Then we had to swim to one of four buoys spread out over a half-mile distance to meet up with our kayakers. I got buoy four, based on my last name. The buoy sequence was red, red, cow, red. These were smaller than what would be the finish buoy, but still big enough and red-enough (except the cow) to be seen…if your goggles weren’t severely fogged. I saw the first red and the second red, then nothing. I stopped to try and see where the cow was. A kayaker asked me if I’d found my team yet. You see, you’re not allowed to go beyond your assigned buoy without your kayaker. I asked him where the cow buoy was. “You passed the last (red) buoy already.” Uh-oh, I better stay here and start shouting.

(c) Jenn Galler

You can just see the cow buoy to the left of the woman sitting on the closest boat. That’s the cow we had to swim to and around to get us to river left. And if you look right under Karah’s left elbow, you can see the first of the red buoys. That span of red buoys stretched out approximately a half-mile. You can see where my team were waiting for me at buoy four based on where they were when they started my Garmin at the start of the race.

The white blob between the Trail and Rd is the Suck Creek boat ramp. That is where we started from and immediately swam to river left. My uncle started my Garmin when Karah hit the siren on the megaphone. That was about 600m of swimming before I got there. And yelled. I started swimming backwards a bit, heads-up; I didn’t want to be disqualified. After just a few shouts, I found them. There were only a couple tandem kayaks so it wasn’t hard. And I noticed my aunt had a wonderfully easy-to-spot purple hat on, so knew I’d have no trouble keeping them in sight. I put my head down and got to work.

I felt good! I had no right to feel so good, with my lack of prep for this swim. But I did feel good. No shoulder issues, no right elbow issues. I did have one little bit of pain in the tendons of my left elbow, similar to what I’d get in my right elbow. Why my left? That made no sense! That pain went away almost as quickly as it appeared. Sometime during this first hour of uninterrupted swimming, my stab wound started to nag me.

Yes. Stab wound. You see, Murphy reared his ugly head on the Thursday prior to the swim. I was at work, already changed into my riding-the-train-home clothes, to include my sandals. I was picking up my lunch dishes to wash them when my steak knife flew off the plate angrily and landed, point end first, in the top of my left foot. Right in the meaty part near the outside edge. And then it bled like a stuck pig. All over. I did my best to staunch the bleeding, but not much you can do on the top of your foot. I stuffed toilet paper around it and my sandal and walked the office looking for the first aid kit. I found some generic bandaids, grabbed a bunch, and went back to my cubicle. Still bleeding. A lot. I put a bandaid on and tried to keep weight off my foot. I still had an hour of work. Sitting for an hour seemed to help, but the minute I got up to leave for the day, it started bleeding badly again. The bandaid was covered in dark red. I got to the train, sat down and covered the old bandaid with a new one, just so I wouldn’t scare the other commuters. Then I walked home and did a better cleaning.

So here we are about 36 hours later and I’m still limping a bit. It hurts. And now I feel it throb every once in a while. My mind immediately going to tiny evil bacteria coursing into my wound and bloodstream. I’m gonna finish this, then go get my foot amputated. If I finish quickly enough and the evil didn’t go farther up my leg. The mind is a funny thing. The throbbing, real or imagined, only lasted a bit and was temporary and intermittent. Before long I forgot about it.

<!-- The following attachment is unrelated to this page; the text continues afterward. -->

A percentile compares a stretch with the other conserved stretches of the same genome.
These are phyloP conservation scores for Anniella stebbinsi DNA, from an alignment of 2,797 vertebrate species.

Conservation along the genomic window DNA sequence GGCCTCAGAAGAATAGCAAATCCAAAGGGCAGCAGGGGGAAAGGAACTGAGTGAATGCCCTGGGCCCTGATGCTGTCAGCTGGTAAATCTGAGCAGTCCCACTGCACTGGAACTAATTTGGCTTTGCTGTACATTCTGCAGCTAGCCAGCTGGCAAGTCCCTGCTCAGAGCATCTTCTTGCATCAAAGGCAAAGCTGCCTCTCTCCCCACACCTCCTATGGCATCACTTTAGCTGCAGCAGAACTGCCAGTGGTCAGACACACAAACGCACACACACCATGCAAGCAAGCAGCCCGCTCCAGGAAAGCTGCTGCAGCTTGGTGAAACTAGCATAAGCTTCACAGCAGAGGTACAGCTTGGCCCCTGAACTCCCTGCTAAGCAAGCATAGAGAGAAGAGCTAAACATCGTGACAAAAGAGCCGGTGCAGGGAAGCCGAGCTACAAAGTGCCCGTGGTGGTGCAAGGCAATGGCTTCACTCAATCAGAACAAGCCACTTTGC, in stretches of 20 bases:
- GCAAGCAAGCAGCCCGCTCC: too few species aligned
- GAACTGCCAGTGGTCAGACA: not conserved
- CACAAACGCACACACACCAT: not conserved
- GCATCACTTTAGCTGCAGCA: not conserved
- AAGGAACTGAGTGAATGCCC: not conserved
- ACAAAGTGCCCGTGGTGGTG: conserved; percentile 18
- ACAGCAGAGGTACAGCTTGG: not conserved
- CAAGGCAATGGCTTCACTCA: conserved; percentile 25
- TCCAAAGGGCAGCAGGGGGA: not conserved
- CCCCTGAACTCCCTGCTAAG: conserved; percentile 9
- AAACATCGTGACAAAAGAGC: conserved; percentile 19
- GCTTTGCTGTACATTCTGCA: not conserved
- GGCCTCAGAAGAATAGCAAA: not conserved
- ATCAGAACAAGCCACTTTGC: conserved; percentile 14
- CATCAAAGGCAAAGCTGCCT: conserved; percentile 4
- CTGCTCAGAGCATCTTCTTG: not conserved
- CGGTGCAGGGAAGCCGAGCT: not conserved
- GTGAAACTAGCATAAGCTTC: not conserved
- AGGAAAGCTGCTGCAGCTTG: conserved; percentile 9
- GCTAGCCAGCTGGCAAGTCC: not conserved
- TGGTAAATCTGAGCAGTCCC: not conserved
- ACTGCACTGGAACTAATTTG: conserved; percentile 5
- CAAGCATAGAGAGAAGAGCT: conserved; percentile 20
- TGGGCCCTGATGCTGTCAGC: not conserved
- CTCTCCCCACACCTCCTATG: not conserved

I swam to the first feed at 1:00. Still felt good. Drank fast and got my head back down and to work. From here on out it would be 30 minute feeds. I got to 1:30 and the team asked if I’d peed yet, just like I asked them to. I was close, but no cigar yet. Feed, keep moving. Somewhere between 1:30 and 2:00 I peed and shouted “Peed” to them on one breath. They smiled. From then on, I was able to pee with no issues. Hydration plan successful.

I used Rubbermade Chuggs. I bought the 10 oz ones this time; I had the bigger versions before but they’re just too big for what I need. What I didn’t notice about these is they have a straw/suck flip-top, instead of a flip-top which reveals a large whole in the lid. I like the latter better than the former. Easier to get a large quantity of liquid in ya in a short time. With these smaller Chuggs I had to suck the liquid out. Took a bit longer. The smaller size was nice though. I tried to drink about half the bottle each feeding. So I must have gotten on the order of 45 oz of liquid in during StS.

To make the time go by I started counting laps. I’d done this before while training on straps for Issyk Kul. It helps me take my mind off the swim. I knew I was stroking somewhere in the 50s per minute, so something along the lines of 1500 strokes should get me to the next feed. Of course, I’m sure I missed some counts, or counted 400 twice, but the three times I counted strokes between feedings, I was in the 1600-1700 range each time. That jives with my usual spm pace.

I think at the 1:30 or 2:00 feed, I licked the inside of my goggles. Fog gone finally. Now I could see what Tony was signalling to me. The fog was so bad prior to this that I could barely see his hand signals. Now I could see clearly. Only issue was I could see clearly. You see, the river has buoys and signs that give you an indication how far you’ve gone. I don’t need that kind of support! The last thing I want to hear is “You’re halfway!” I actually want the finish to surprise me.

As the 2:30 feed came up, I entertained the idea of asking them to “feed” me the ibuprofen bottle at the next feed. I was just starting to feel my back. Not in the usual place, the lower back, but in the trapezoids. I was surprised. I never feel it there. But I could feel I was using my traps for the event today and perhaps I should get ahead of the pain? But it wasn’t really that bad. And wow! I still couldn’t feel anything wrong with my right shoulder or elbow. I didn’t say anything about pain relief. I did eat though. I got a Babybel cheese. So yum. Head down, back to work.